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I would love you to join me for a long lunch that celebrates spring (primavera). Just like the family Sunday lunches I used to help mamma make, you will be helping to prepare the 4-course lunch and learning several techniques used in italian cooking – making pasta; stuffing and roasting a spring chicken; making pastry for a rustic fruit tart and making creamy gelato. After all that preparation, we will enjoy sitting down to the lunch we have made and will share in the main dining room at Prospect Cottage, which is light-filled and has glorious views of the property.



Prospect Cottage is a stone and timber cottage surrounded by woodlands and overlooking a shallow valley. The kitchen has several stoves and a large work area including a long hardwood table where we will be making pasta. There is an outdoor wood fire oven which we will be using to cook the main course. The property has horses, several fruit trees and a little herb garden. One of the owners of Prospect Cottage, Ben, will be your host and will be helping us out in the kitchen.


When: Sunday 19 October 2014 (9.30 am to 3.30pm approx)
Where: Prospect Cottage, Hoopers Road, Chewton (approx 1.5 hours drive from the Melbourne CBD, map at end of this post)
Cost: $125 to cover your share of the costs of food, beverages, venue hire and recipe booklet (this is a not-for-profit class)
How to book: simply email me with your details at to secure one of the eight spots in the class. I’ll confirm your booking and let you know what to bring and provide the details you will need to find Prospect Cottage.

You can make a weekend of it and re-energise by spending a night or two at the the eco-shack Shack 14 (which is on the property of Prospect Cottage) or at other accommodation in Chewton or nearby Castlemaine. Please contact me on if you would like further information or have any questions.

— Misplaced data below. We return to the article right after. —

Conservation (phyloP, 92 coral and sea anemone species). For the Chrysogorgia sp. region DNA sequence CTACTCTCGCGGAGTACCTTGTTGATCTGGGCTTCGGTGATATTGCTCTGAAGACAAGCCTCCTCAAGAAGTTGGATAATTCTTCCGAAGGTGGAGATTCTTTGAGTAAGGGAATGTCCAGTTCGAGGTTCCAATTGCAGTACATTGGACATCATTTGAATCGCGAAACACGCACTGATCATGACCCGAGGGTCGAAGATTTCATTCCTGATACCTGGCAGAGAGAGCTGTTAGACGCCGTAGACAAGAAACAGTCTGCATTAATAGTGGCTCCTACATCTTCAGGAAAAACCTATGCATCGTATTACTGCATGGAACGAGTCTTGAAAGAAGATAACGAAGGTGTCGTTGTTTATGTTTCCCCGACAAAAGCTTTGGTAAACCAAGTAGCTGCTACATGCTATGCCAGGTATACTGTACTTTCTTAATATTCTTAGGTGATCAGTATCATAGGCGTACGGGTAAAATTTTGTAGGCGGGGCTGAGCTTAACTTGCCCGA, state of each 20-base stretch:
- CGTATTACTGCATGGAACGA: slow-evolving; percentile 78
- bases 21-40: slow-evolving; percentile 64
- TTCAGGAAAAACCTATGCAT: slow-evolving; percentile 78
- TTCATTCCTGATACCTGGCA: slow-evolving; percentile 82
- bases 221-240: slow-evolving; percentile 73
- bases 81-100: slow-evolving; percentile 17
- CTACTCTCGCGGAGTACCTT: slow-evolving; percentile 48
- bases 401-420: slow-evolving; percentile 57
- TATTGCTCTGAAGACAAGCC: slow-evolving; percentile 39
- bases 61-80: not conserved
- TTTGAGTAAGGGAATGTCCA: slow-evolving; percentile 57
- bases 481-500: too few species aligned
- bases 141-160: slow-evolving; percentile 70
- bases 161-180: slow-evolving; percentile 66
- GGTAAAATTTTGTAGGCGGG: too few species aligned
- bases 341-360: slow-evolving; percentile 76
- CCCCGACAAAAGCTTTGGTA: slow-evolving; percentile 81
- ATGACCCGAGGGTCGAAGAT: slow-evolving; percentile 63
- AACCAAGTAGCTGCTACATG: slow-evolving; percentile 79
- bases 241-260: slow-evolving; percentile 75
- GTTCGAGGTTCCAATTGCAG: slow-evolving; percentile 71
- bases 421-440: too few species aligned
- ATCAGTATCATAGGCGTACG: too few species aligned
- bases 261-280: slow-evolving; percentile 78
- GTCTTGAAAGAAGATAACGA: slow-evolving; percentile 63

In preparation for the class I bought a Cuisinart Gelateria ice-cream maker last weekend. It is simply wonderful, I can’t stop making gelato. I am sure I was a gelatiere (icecream maker) in a previous life (or maybe I will be in a future life?!). The home freezer is fast filling up with ice cream experiments but my favourites are the traditional ones. I am sharing a recipe for one of the first ones that I made with you in this post – it is a recipe I found for zabaglione gelato in the David Leibovitz book “The Perfect Scoop”. Zabaglione is such a classic italian flavour and brings back fond memories of my teenage years. I was in a netball team with my friend Lily (whose family is also from Istria and Trieste – a paesana you could say) and before playing we would make zabaglione to give us energy. That is what our mothers told us to do – we would get a couple of egg yolks, some sugar and a good glug of marsala and beat it up with a fork, before downing it in one gulp. Delicious!! We were 15 at the time, and it seemed like the most natural thing to do (I am fairly sure we didn’t share it with the other girls on the team). We used to win quite a bit – maybe the zabaglione really helped!

gelato zabaglione - italy on my mind

Gelato allo zabaglione

Makes about 1 litre

1 cup (250ml) whole milk
2/3 cups (130g) caster sugar
1/8 teaspoon fine sea salt
1 lemon
1 1/2 cups (375ml) thickened cream
6 large eggs (yolks only)
1/2 cup (125ml Marsala)

Pour the cream into a large bowl and set a mesh strainer over the top. Set aside.

In a separate medium bowl, whisk the egg yolks and place the bowl on a silicon matt so it does not slip later on. Set aside.

For the ice bath – place plenty of ice and a tiny bit of water in a large metal bowl and place in the fridge until you are ready to use.

Warm the milk, sugar and salt in a medium saucepan (to about 40 degrees C). Zest half the lemon directly into the warm milk. Slowly pour the warmed milk into the eggs, whisking continuously as you go so that the eggs do not start to scramble. Scrape the mixture back into the saucepan and continue to warm over medium heat, stirring constantly with a heat proof spatula and scraping the bottom of the pan as you go. In a few minutes the mixture will start to thicken (and reach between 70 – 75 degrees C). You will know this as it will coat the back of a spoon and if you run your finger along, it will not flow back together. DO NOT overcook (as the eggs will be scrambled). Quickly remove from the heat and pour through the wire mesh into the bowl with the cream in it, give it a stir and then add the Marsala.